So what do you think? Do you agree about the importance of surprising your readers - and how do you build an element of surprise into your own stories or screenplays?
This is a three-day event at The Millennium Gloucester Hotel Conference Centre (pictured below) in London SW7. It will run from 8-10 June 2012.
The event will be attended by over 100 literary agents, literary consultants and publishers, as well as authors and aspiring authors.
Speakers/trainers include NYT best-selling author Raymond Aaron, successful writer and book marketing expert Peggy McColl, Kindle publishing sensation Ty Cohen, best-selling self-help author and speaker Arvind Devalia, and many more. Take a look at the website for full details.
The normal price of a ticket to The Millionaire Bootcamp is £297, but for a limited time you can book an 'Early Bird' ticket for just £37. And yes, you read that correctly, just thirty-seven UK pounds, equivalent to around $60 US or 46 Euro.
If you live anywhere near London and happen to be free on those dates, this looks amazing value to me. You also get a selection of bonus gifts for signing up, including a free place on Write Your Book In 30 Days Or Less, a one-day workshop with Stephanie Hale on Saturday 14 July.
I honestly don't know how Stephanie is able to offer all of this at the ridiculously low price of £37, but I double-checked and that's definitely the deal that's available now. I'd imagine the networking opportunities at the event alone should be worth many times that modest investment.
Anyway, good luck if you do decide to register for the Millionaire Bootcamp for Authors. Please return to this post afterwards and leave a comment about your experiences there!
Disclosure: The links in this post are affiliate links, so if you sign up I will receive a proportion of the fee you pay as commission. This actually makes me wonder all the more how Stephanie is making any money out of all this!
29 May 2012 - Just heard that all places at this event have now sold out. Congratulations if you got a place!
Today I'm pleased to bring you a guest post from US science-fiction and fantasy author Mary Pax (or M. Pax as she prefers to style herself in her publicity).
The post is part of Mary's blog tour to launch her series of novels called Backworlds, the first of which, The Backworlds, is now available free in e-book form (see below).
Mary believes strongly in the value of publishing not just one book but a whole series. In this article, she explains her reasons why...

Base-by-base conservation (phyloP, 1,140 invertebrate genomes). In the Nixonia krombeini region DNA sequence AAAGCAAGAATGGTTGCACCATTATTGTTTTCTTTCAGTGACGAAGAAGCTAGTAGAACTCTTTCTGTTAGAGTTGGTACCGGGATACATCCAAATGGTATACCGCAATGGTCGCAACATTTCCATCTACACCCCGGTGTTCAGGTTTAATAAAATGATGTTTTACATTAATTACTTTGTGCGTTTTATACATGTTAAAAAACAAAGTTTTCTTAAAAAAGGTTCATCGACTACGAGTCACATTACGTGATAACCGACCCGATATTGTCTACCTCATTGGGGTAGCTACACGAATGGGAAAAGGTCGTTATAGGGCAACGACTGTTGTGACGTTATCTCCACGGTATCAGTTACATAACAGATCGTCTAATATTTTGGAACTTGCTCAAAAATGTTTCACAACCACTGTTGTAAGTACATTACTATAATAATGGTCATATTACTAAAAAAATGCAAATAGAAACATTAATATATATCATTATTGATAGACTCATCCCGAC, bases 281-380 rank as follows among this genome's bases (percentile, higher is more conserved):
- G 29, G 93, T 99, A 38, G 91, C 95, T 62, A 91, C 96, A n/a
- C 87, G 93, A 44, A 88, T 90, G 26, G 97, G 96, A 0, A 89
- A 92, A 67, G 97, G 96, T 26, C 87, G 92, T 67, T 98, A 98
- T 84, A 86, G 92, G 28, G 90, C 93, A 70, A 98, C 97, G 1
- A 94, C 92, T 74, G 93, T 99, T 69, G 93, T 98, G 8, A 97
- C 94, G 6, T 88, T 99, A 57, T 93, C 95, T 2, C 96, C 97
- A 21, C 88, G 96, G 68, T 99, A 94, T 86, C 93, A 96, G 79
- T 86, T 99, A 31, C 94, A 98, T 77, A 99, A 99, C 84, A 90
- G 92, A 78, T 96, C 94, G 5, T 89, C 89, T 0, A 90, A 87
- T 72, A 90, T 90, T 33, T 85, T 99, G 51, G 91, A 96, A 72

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Movies do it. Television does it. Books do it, too. I'm talking about the series
Sometimes they're conceived from the beginning as series. Sometimes a movie or book does so well, the public clamors for more. So, more is produced.
It's a great strategy, because it funnels readers into our sequels with less work than launching a new title. The funnel is already created if the initial offering is a hit.
What if we don't want to wait and see? We can write the greatest novel ever and not be a hit. So how do we create a funnel?
Many successful ebook authors choose to give away their first book, or price it very low. The idea is to get the work into as many hands as possible. Those who like it, the author's audience, will come back for more.
This same marketing principle is used by a lot of companies. They'll give away samples or a free version to gain customers and introduce themselves.
A successful series can then help an author sell other titles.
This is the strategy I decided to use in launching the Backworlds series. The first story is free, and will remain free. I will use it in my advertising and marketing campaign, working to get it into as many hands as possible.
Some groan at giving their work away. I think of it as an ad, a marketing expense. It's a better return on my dollar than most advertising expenditures. It's a long-term strategy for winning over readers to gain sales for the sequels.
I've seen some authors write several books in a series and release them together. The consensus seems to be, the more titles we get out there, the better we'll do. I haven't done this, but I've seen it work for others.
What marketing strategies have you used?
The Backworlds: After the war with Earth, bioengineered humans scatter across the Backworlds. Competition is fierce and pickings are scant. Scant enough that Craze's father decides to hoard his fortune by destroying his son. Cut off from family and friends, with little money, and even less knowledge of the worlds beyond his own, Craze heads into an uncertain future. Boarding the transport to Elstwhere, he vows to make his father regret this day.
Sign up for M. Pax's newsletter to be notified the moment The Backworlds goes FREE on Amazon, and when it becomes available from other retailers.
About the Author: M. Pax's inspiration comes from the wilds of Oregon, especially the high desert where she shares her home with two cats and a husband unit. Creative sparks also come from Pine Mountain Observatory where she spend her summers working as a star guide. She writes mostly science fiction and fantasy, but confesses to an obsession with Jane Austen. She blogs at her website, www.mpaxauthor.com and at Wistful Nebulae. You'll find links there to connect on Twitter, Goodread, FB and other sites.